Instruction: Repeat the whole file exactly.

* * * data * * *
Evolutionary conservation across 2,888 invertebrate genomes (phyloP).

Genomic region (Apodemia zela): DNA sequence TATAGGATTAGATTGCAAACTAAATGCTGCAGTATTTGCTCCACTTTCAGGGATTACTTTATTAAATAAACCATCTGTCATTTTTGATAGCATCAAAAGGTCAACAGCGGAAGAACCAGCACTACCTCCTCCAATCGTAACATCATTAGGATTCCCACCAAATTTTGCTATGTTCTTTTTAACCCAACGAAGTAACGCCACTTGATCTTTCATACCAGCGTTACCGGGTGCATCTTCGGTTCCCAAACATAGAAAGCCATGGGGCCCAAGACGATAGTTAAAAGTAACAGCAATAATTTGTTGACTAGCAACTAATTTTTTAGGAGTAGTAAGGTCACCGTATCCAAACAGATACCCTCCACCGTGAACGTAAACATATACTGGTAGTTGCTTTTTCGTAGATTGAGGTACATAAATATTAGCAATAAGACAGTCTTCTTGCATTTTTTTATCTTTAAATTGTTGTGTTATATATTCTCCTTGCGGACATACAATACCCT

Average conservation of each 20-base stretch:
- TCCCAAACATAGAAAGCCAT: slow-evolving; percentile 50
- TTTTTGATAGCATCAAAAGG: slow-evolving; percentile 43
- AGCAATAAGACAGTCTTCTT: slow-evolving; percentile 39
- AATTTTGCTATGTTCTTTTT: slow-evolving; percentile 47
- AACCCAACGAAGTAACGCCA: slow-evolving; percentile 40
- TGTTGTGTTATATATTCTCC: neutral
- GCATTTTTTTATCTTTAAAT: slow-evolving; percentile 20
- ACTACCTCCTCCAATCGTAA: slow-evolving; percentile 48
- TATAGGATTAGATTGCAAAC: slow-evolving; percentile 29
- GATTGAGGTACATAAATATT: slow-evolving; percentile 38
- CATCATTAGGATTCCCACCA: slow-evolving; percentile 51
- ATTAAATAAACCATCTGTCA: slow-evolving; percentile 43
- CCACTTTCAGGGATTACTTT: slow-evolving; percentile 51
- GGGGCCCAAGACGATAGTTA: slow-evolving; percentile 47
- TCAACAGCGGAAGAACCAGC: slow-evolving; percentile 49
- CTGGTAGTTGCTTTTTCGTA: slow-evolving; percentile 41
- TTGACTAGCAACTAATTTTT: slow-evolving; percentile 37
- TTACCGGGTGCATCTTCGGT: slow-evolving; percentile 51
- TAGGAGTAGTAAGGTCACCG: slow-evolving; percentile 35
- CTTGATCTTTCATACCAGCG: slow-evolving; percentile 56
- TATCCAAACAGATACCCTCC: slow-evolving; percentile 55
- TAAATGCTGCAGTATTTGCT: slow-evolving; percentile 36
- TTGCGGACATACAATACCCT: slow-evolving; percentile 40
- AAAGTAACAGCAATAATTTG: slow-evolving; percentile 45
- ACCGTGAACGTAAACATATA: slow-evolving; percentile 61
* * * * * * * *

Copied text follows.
Evolutionary conservation across 2,888 invertebrate genomes (phyloP).

Genomic region (Apodemia zela): DNA sequence TATAGGATTAGATTGCAAACTAAATGCTGCAGTATTTGCTCCACTTTCAGGGATTACTTTATTAAATAAACCATCTGTCATTTTTGATAGCATCAAAAGGTCAACAGCGGAAGAACCAGCACTACCTCCTCCAATCGTAACATCATTAGGATTCCCACCAAATTTTGCTATGTTCTTTTTAACCCAACGAAGTAACGCCACTTGATCTTTCATACCAGCGTTACCGGGTGCATCTTCGGTTCCCAAACATAGAAAGCCATGGGGCCCAAGACGATAGTTAAAAGTAACAGCAATAATTTGTTGACTAGCAACTAATTTTTTAGGAGTAGTAAGGTCACCGTATCCAAACAGATACCCTCCACCGTGAACGTAAACATATACTGGTAGTTGCTTTTTCGTAGATTGAGGTACATAAATATTAGCAATAAGACAGTCTTCTTGCATTTTTTTATCTTTAAATTGTTGTGTTATATATTCTCCTTGCGGACATACAATACCCT

Average conservation of each 20-base stretch:
- TCCCAAACATAGAAAGCCAT: slow-evolving; percentile 50
- TTTTTGATAGCATCAAAAGG: slow-evolving; percentile 43
- AGCAATAAGACAGTCTTCTT: slow-evolving; percentile 39
- AATTTTGCTATGTTCTTTTT: slow-evolving; percentile 47
- AACCCAACGAAGTAACGCCA: slow-evolving; percentile 40
- TGTTGTGTTATATATTCTCC: neutral
- GCATTTTTTTATCTTTAAAT: slow-evolving; percentile 20
- ACTACCTCCTCCAATCGTAA: slow-evolving; percentile 48
- TATAGGATTAGATTGCAAAC: slow-evolving; percentile 29
- GATTGAGGTACATAAATATT: slow-evolving; percentile 38
- CATCATTAGGATTCCCACCA: slow-evolving; percentile 51
- ATTAAATAAACCATCTGTCA: slow-evolving; percentile 43
- CCACTTTCAGGGATTACTTT: slow-evolving; percentile 51
- GGGGCCCAAGACGATAGTTA: slow-evolving; percentile 47
- TCAACAGCGGAAGAACCAGC: slow-evolving; percentile 49
- CTGGTAGTTGCTTTTTCGTA: slow-evolving; percentile 41
- TTGACTAGCAACTAATTTTT: slow-evolving; percentile 37
- TTACCGGGTGCATCTTCGGT: slow-evolving; percentile 51
- TAGGAGTAGTAAGGTCACCG: slow-evolving; percentile 35
- CTTGATCTTTCATACCAGCG: slow-evolving; percentile 56
- TATCCAAACAGATACCCTCC: slow-evolving; percentile 55
- TAAATGCTGCAGTATTTGCT: slow-evolving; percentile 36
- TTGCGGACATACAATACCCT: slow-evolving; percentile 40
- AAAGTAACAGCAATAATTTG: slow-evolving; percentile 45
- ACCGTGAACGTAAACATATA: slow-evolving; percentile 61